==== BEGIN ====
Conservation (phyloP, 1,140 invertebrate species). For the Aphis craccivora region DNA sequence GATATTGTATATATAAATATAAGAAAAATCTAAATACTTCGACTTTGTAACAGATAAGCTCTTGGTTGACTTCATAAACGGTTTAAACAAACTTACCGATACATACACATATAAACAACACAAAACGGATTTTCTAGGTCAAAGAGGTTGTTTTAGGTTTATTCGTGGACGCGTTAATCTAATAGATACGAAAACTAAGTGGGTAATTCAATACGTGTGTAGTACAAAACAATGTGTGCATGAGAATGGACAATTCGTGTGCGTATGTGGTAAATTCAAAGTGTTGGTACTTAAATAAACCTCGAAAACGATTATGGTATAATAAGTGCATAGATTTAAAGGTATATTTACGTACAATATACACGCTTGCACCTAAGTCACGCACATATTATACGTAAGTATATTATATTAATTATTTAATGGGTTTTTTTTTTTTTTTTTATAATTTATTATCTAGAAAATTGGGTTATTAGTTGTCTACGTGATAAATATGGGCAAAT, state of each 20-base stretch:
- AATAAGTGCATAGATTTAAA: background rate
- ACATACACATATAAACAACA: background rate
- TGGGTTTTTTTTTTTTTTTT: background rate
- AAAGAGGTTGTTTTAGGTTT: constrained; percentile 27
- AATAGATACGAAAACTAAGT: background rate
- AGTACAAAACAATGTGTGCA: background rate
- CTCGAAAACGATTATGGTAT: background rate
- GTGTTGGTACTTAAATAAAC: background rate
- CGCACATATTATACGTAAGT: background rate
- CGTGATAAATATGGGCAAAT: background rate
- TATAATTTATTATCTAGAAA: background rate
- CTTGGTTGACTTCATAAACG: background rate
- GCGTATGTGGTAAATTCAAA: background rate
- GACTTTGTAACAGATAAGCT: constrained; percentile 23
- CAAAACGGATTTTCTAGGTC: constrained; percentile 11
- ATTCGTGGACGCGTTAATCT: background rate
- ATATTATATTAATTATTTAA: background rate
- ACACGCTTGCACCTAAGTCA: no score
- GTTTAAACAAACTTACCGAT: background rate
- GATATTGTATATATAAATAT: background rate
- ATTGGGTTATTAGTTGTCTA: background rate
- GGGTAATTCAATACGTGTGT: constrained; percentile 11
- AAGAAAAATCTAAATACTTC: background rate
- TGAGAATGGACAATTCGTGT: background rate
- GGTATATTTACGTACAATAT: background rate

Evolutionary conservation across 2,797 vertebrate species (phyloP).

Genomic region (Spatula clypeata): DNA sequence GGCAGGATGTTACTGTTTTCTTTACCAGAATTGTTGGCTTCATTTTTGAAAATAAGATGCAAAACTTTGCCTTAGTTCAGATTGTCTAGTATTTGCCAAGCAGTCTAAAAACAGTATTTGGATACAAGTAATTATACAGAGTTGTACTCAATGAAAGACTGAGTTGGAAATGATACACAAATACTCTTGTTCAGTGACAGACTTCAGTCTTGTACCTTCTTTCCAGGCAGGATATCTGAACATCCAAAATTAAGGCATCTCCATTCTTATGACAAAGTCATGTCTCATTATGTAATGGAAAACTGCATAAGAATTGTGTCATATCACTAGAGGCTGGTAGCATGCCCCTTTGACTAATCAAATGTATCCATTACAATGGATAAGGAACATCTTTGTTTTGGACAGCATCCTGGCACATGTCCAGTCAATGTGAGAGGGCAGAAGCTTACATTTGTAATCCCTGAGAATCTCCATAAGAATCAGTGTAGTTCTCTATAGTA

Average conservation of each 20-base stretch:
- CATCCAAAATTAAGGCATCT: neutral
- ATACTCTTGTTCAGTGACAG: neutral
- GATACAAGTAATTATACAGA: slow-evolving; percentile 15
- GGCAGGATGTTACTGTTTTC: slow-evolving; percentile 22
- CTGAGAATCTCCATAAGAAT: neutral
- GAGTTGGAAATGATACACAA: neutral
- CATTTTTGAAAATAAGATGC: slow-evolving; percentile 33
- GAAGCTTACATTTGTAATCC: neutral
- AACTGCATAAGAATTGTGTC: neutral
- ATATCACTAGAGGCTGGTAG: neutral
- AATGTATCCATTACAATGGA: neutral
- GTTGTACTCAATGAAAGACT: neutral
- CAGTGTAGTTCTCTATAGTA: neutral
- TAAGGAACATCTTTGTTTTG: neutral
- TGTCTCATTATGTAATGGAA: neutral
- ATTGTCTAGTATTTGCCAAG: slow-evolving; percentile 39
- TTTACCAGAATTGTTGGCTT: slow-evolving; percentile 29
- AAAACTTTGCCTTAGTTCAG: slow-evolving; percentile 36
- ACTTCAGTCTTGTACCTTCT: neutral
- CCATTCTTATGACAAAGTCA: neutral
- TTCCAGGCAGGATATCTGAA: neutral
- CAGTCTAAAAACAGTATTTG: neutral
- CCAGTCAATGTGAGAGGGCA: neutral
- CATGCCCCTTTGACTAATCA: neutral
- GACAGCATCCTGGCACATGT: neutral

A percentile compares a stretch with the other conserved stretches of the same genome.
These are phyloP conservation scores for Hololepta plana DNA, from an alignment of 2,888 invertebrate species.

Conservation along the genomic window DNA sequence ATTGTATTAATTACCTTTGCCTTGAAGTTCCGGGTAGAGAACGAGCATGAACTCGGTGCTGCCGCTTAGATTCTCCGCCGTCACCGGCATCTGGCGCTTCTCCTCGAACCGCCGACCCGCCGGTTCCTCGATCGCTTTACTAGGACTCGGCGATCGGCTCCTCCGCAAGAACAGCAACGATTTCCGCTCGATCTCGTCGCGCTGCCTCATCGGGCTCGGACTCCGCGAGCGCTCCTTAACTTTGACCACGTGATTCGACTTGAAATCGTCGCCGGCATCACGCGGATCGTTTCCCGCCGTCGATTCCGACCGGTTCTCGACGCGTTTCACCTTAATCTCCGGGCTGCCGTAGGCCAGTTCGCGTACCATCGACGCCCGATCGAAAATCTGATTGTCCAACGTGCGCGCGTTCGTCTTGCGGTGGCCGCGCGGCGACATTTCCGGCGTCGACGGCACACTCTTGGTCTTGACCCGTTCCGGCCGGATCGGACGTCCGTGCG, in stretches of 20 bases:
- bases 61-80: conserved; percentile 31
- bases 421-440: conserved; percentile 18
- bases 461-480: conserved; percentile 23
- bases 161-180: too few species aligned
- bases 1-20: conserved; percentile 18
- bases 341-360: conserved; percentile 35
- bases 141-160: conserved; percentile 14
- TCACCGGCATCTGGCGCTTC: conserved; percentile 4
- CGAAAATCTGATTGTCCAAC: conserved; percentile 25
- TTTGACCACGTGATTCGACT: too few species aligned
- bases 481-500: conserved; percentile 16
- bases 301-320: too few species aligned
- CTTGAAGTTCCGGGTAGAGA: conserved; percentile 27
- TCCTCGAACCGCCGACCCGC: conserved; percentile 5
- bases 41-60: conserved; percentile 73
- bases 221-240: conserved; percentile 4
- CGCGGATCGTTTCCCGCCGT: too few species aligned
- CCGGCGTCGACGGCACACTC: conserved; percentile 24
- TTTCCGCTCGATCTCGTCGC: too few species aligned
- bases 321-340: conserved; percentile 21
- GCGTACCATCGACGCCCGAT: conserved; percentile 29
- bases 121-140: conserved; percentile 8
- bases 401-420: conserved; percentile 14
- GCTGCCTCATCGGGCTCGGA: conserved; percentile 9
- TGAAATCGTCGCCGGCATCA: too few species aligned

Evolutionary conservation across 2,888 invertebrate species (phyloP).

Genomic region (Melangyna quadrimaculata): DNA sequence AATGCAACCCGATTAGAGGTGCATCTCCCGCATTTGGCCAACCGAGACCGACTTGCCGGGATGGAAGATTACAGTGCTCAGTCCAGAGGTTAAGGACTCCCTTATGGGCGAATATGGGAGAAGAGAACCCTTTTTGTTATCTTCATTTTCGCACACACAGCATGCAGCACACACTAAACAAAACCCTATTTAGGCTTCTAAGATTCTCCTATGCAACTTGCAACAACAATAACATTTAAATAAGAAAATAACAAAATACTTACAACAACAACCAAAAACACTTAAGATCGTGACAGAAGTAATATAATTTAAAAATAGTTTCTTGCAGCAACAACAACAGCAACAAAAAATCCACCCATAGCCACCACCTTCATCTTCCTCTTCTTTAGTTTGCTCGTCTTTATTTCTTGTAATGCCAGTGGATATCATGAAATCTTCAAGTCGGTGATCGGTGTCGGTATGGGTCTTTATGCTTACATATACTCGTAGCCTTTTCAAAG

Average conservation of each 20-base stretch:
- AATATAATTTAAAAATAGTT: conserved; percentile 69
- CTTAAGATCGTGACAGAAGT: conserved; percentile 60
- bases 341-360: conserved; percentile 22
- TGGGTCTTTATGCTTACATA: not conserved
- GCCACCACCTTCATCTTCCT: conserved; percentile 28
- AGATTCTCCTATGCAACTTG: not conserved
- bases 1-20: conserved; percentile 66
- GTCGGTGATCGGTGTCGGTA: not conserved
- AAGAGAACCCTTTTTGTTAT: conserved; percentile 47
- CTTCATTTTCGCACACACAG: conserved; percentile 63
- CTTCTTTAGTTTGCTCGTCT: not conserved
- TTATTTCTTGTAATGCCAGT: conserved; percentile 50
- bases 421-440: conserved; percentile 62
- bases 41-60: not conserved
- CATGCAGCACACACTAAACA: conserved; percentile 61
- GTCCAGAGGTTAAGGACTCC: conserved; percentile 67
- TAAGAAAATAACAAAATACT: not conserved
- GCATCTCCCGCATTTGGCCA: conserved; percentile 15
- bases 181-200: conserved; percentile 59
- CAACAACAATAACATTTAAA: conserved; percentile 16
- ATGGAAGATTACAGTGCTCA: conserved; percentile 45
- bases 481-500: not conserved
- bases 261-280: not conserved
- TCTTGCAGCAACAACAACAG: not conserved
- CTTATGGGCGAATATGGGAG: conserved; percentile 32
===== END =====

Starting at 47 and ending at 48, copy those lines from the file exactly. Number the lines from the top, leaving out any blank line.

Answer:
- AAAACTTTGCCTTAGTTCAG: slow-evolving; percentile 36
- ACTTCAGTCTTGTACCTTCT: neutral